It’s a little different – with some shows there’s a delay before they’re available online, so I’m not always “up-to-date” when talking to others about the show, and I’m a year behind if I wait for the DVDs; but even that has advantages, because I can sit down with the full set of DVDs and watch an entire season without having to wait a week between episodes.  I like that.

I really think streaming is the future and sites like Hulu and FanCast have it right – on-demand content supported by advertising.  I’m okay with the ads because they pay for the show and they’re shorter and fewer than in broadcast television.  In fact, I’m looking forward to the day when one of those sites ties the viewer’s profile to the ad-server, so the ads can be targeted better.  Like Google Adwords, being able to target specific markets, instead of just everyone who watches a show, will make the ads more valuable – which translates into fewer ads being necessary and better content … and maybe seeing ads that the viewer’s actually interested in.

As more content moves online, and more viewers realize they have options other than the traditional cable and satellite companies, it’ll be interesting to see how those companies react to the changing market.

Monday, April 6, 2009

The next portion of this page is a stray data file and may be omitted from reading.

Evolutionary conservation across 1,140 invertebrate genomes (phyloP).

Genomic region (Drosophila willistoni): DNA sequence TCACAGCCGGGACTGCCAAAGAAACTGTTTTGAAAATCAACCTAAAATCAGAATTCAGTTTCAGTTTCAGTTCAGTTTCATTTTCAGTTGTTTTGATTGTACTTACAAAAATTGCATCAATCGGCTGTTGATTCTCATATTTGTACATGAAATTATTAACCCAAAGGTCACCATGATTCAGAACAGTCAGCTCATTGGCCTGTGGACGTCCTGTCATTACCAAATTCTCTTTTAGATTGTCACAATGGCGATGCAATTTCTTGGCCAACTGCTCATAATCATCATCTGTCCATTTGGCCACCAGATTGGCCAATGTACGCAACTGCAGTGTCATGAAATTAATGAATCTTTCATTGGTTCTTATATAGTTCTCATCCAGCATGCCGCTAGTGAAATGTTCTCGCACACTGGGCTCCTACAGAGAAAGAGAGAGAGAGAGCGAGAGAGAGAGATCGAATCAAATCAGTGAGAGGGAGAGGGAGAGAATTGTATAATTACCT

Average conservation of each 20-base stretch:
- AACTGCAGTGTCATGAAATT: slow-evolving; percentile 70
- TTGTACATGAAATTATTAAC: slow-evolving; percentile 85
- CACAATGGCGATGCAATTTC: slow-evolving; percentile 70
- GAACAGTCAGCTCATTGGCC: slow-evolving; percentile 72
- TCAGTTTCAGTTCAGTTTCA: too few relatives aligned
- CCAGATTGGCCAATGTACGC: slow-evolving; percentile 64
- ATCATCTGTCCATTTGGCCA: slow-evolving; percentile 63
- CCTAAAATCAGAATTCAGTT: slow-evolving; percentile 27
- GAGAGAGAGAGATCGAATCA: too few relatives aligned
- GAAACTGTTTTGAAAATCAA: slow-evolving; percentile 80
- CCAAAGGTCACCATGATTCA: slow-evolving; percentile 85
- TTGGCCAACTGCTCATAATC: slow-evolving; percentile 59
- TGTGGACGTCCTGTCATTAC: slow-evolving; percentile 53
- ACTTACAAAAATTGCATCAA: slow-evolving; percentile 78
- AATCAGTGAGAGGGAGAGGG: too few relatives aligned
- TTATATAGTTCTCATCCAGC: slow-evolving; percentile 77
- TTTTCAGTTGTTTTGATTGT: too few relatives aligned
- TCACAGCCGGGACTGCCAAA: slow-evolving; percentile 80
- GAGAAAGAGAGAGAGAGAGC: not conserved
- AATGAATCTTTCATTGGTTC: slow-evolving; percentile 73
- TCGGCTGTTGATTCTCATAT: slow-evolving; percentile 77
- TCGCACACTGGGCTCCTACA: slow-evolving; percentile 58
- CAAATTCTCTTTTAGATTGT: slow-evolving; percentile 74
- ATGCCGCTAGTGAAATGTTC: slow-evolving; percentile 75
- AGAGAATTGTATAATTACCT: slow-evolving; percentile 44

The Programmer Responsible for the World’s Financial Collapse

Copyright 2008-2009, Paul Jackson, all rights reserved

I knew it.  You knew it.  We just didn’t want to admit it.  There had to be software at the heart of the world’s financial woes and some way to blame a programmer. 

Sure enough, the press has tracked down one of the programmers responsible for writing the software that helped financial companies with “securitisation”, or the turning of regular mortgage notes into derivative securities that no one actually understands.

Michael Osinski, 55, retired from programming and now farming premium oysters off Long Island, was one of the programmers for a company that supplied this software to many financial firms and was involved in the new “feature” that added subprime mortgage market to the process. 

Osinski decided to go public after being called a “devil” and “facilitator” by people who found out what he used to do. 

Now, if I’d written that software I don’t think I’d go public … there’d probably be a gap on my resume, even, but Osinski decided to talk to the press, and he makes a really valid point: